A ransomware attack on California DMV’s third party vendor, Automatic Funds Transfer Services Inc. In February may have potentially put millions of customer data at risk. Following the attack, the DMV said that it halted all data transfer operations to the Seattle-based company and immediately notified law enforcement officers including the Federal Bureau of Investigation.
“AFTS does not have access to DMV customers’ Social Security numbers, birthdates, voter registration, immigration status or driver’s license information, therefore this data was not compromised,” the DMV said in a news release.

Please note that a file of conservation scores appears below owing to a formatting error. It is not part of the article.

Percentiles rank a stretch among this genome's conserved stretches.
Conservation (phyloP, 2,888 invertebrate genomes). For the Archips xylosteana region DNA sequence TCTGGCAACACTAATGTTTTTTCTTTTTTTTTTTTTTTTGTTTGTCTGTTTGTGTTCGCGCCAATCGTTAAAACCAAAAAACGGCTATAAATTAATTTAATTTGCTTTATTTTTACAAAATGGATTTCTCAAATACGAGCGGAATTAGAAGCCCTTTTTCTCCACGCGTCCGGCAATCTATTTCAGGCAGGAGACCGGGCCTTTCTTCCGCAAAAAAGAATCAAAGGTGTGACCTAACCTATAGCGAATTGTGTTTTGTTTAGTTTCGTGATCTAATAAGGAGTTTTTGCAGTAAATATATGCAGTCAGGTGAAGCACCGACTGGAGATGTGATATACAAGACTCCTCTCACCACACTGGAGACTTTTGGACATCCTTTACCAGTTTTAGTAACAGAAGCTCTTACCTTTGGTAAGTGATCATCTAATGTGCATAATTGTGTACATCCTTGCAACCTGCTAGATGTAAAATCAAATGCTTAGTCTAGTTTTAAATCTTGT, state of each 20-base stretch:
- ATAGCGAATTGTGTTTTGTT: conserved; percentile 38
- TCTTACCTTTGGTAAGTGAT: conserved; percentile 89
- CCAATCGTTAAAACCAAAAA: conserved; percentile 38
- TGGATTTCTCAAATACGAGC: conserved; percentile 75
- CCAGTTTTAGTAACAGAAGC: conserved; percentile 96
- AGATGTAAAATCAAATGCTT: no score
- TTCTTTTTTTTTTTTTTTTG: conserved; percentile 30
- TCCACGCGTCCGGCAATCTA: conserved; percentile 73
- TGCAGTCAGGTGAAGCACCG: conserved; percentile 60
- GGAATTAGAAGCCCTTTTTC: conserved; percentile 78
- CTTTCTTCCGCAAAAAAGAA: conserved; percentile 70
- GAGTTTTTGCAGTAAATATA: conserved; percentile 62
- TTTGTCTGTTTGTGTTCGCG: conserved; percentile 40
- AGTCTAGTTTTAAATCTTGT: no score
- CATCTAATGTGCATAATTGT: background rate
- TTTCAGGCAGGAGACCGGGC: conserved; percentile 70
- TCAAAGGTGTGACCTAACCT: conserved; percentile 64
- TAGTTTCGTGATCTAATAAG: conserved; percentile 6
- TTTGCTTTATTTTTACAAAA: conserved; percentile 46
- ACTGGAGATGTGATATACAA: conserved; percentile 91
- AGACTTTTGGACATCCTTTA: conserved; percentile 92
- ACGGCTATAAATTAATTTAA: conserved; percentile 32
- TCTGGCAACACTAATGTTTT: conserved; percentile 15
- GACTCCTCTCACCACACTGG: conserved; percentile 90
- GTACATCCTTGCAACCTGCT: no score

A ransomware attack typically encrypts data and holds the information in exchange for a ransom from the victims. However, there are chances that the attackers may have also made a copy of the data, and this is the reason for the uncertainty of data compromise.
“Data privacy is a top priority for the DMV. We are investigating this recent data breach of a DMV vendor in order to quickly provide clarity on how it may impact Californians. We are looking at additional measures to implement to bolster security to protect information held by the DMV and companies that we contract with,” said Steve Gordon, the DMV’s Director.